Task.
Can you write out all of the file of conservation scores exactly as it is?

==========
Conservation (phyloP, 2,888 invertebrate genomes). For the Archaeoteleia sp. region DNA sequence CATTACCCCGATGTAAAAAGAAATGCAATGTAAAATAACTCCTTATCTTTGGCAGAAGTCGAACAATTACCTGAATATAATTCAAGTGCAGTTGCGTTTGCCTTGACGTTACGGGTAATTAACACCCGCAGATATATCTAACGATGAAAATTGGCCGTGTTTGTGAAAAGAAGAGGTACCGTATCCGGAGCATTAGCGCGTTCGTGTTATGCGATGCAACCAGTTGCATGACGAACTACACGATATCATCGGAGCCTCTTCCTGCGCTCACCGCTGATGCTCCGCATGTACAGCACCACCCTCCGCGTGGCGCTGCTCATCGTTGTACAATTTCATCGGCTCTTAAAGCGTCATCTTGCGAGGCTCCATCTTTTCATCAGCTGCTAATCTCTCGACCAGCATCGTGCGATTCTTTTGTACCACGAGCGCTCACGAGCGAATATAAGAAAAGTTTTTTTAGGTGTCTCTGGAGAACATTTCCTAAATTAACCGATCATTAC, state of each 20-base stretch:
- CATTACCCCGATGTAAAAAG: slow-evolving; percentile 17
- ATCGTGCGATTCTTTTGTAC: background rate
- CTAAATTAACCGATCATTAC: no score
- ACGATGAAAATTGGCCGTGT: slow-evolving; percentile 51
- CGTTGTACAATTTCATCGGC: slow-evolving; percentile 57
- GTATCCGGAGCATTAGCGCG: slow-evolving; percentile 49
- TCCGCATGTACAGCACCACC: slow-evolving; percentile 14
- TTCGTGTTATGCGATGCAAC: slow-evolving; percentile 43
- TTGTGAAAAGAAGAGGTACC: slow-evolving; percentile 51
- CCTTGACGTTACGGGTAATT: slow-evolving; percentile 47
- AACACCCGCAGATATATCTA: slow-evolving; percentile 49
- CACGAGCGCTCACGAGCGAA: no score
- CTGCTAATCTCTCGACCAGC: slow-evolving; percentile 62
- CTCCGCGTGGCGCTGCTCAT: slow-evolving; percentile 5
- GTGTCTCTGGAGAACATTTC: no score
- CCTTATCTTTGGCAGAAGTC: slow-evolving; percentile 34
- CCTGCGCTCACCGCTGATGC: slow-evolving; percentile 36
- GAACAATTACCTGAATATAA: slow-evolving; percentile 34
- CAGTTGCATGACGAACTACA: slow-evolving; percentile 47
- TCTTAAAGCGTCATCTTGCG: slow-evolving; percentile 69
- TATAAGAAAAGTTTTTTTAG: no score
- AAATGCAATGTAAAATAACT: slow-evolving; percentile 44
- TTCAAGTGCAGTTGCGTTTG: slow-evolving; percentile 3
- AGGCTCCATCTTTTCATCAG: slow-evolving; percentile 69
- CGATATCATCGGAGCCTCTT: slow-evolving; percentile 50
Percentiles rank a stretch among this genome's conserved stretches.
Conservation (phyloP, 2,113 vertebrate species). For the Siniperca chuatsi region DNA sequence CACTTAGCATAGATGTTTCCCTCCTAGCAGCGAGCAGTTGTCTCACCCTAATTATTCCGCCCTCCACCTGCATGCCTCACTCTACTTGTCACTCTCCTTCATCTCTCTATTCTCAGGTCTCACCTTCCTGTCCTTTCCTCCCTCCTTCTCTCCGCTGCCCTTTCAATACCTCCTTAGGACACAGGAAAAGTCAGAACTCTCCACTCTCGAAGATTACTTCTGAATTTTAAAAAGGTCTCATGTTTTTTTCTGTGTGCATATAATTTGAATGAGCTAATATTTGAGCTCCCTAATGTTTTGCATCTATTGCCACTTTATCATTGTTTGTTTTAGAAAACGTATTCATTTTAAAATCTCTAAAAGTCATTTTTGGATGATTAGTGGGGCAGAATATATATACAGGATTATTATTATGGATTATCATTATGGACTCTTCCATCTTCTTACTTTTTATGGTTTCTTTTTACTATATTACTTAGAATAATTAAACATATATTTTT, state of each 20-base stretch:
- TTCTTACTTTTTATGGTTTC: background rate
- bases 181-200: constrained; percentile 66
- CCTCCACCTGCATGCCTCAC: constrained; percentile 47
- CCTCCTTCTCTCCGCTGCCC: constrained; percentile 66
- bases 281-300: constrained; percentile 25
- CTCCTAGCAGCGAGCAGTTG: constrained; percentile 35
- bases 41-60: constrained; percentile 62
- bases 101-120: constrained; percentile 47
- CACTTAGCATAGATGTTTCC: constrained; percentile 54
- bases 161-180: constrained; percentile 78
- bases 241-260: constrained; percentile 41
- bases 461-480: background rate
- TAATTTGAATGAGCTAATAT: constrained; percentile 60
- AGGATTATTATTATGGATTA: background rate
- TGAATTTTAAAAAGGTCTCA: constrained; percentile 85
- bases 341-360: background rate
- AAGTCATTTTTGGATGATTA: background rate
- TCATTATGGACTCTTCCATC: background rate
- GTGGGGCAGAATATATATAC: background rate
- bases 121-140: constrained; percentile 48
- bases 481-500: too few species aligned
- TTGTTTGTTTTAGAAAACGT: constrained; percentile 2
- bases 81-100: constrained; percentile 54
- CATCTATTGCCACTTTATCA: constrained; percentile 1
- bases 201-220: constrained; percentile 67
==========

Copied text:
Conservation (phyloP, 2,888 invertebrate genomes). For the Archaeoteleia sp. region DNA sequence CATTACCCCGATGTAAAAAGAAATGCAATGTAAAATAACTCCTTATCTTTGGCAGAAGTCGAACAATTACCTGAATATAATTCAAGTGCAGTTGCGTTTGCCTTGACGTTACGGGTAATTAACACCCGCAGATATATCTAACGATGAAAATTGGCCGTGTTTGTGAAAAGAAGAGGTACCGTATCCGGAGCATTAGCGCGTTCGTGTTATGCGATGCAACCAGTTGCATGACGAACTACACGATATCATCGGAGCCTCTTCCTGCGCTCACCGCTGATGCTCCGCATGTACAGCACCACCCTCCGCGTGGCGCTGCTCATCGTTGTACAATTTCATCGGCTCTTAAAGCGTCATCTTGCGAGGCTCCATCTTTTCATCAGCTGCTAATCTCTCGACCAGCATCGTGCGATTCTTTTGTACCACGAGCGCTCACGAGCGAATATAAGAAAAGTTTTTTTAGGTGTCTCTGGAGAACATTTCCTAAATTAACCGATCATTAC, state of each 20-base stretch:
- CATTACCCCGATGTAAAAAG: slow-evolving; percentile 17
- ATCGTGCGATTCTTTTGTAC: background rate
- CTAAATTAACCGATCATTAC: no score
- ACGATGAAAATTGGCCGTGT: slow-evolving; percentile 51
- CGTTGTACAATTTCATCGGC: slow-evolving; percentile 57
- GTATCCGGAGCATTAGCGCG: slow-evolving; percentile 49
- TCCGCATGTACAGCACCACC: slow-evolving; percentile 14
- TTCGTGTTATGCGATGCAAC: slow-evolving; percentile 43
- TTGTGAAAAGAAGAGGTACC: slow-evolving; percentile 51
- CCTTGACGTTACGGGTAATT: slow-evolving; percentile 47
- AACACCCGCAGATATATCTA: slow-evolving; percentile 49
- CACGAGCGCTCACGAGCGAA: no score
- CTGCTAATCTCTCGACCAGC: slow-evolving; percentile 62
- CTCCGCGTGGCGCTGCTCAT: slow-evolving; percentile 5
- GTGTCTCTGGAGAACATTTC: no score
- CCTTATCTTTGGCAGAAGTC: slow-evolving; percentile 34
- CCTGCGCTCACCGCTGATGC: slow-evolving; percentile 36
- GAACAATTACCTGAATATAA: slow-evolving; percentile 34
- CAGTTGCATGACGAACTACA: slow-evolving; percentile 47
- TCTTAAAGCGTCATCTTGCG: slow-evolving; percentile 69
- TATAAGAAAAGTTTTTTTAG: no score
- AAATGCAATGTAAAATAACT: slow-evolving; percentile 44
- TTCAAGTGCAGTTGCGTTTG: slow-evolving; percentile 3
- AGGCTCCATCTTTTCATCAG: slow-evolving; percentile 69
- CGATATCATCGGAGCCTCTT: slow-evolving; percentile 50
Percentiles rank a stretch among this genome's conserved stretches.
Conservation (phyloP, 2,113 vertebrate species). For the Siniperca chuatsi region DNA sequence CACTTAGCATAGATGTTTCCCTCCTAGCAGCGAGCAGTTGTCTCACCCTAATTATTCCGCCCTCCACCTGCATGCCTCACTCTACTTGTCACTCTCCTTCATCTCTCTATTCTCAGGTCTCACCTTCCTGTCCTTTCCTCCCTCCTTCTCTCCGCTGCCCTTTCAATACCTCCTTAGGACACAGGAAAAGTCAGAACTCTCCACTCTCGAAGATTACTTCTGAATTTTAAAAAGGTCTCATGTTTTTTTCTGTGTGCATATAATTTGAATGAGCTAATATTTGAGCTCCCTAATGTTTTGCATCTATTGCCACTTTATCATTGTTTGTTTTAGAAAACGTATTCATTTTAAAATCTCTAAAAGTCATTTTTGGATGATTAGTGGGGCAGAATATATATACAGGATTATTATTATGGATTATCATTATGGACTCTTCCATCTTCTTACTTTTTATGGTTTCTTTTTACTATATTACTTAGAATAATTAAACATATATTTTT, state of each 20-base stretch:
- TTCTTACTTTTTATGGTTTC: background rate
- bases 181-200: constrained; percentile 66
- CCTCCACCTGCATGCCTCAC: constrained; percentile 47
- CCTCCTTCTCTCCGCTGCCC: constrained; percentile 66
- bases 281-300: constrained; percentile 25
- CTCCTAGCAGCGAGCAGTTG: constrained; percentile 35
- bases 41-60: constrained; percentile 62
- bases 101-120: constrained; percentile 47
- CACTTAGCATAGATGTTTCC: constrained; percentile 54
- bases 161-180: constrained; percentile 78
- bases 241-260: constrained; percentile 41
- bases 461-480: background rate
- TAATTTGAATGAGCTAATAT: constrained; percentile 60
- AGGATTATTATTATGGATTA: background rate
- TGAATTTTAAAAAGGTCTCA: constrained; percentile 85
- bases 341-360: background rate
- AAGTCATTTTTGGATGATTA: background rate
- TCATTATGGACTCTTCCATC: background rate
- GTGGGGCAGAATATATATAC: background rate
- bases 121-140: constrained; percentile 48
- bases 481-500: too few species aligned
- TTGTTTGTTTTAGAAAACGT: constrained; percentile 2
- bases 81-100: constrained; percentile 54
- CATCTATTGCCACTTTATCA: constrained; percentile 1
- bases 201-220: constrained; percentile 67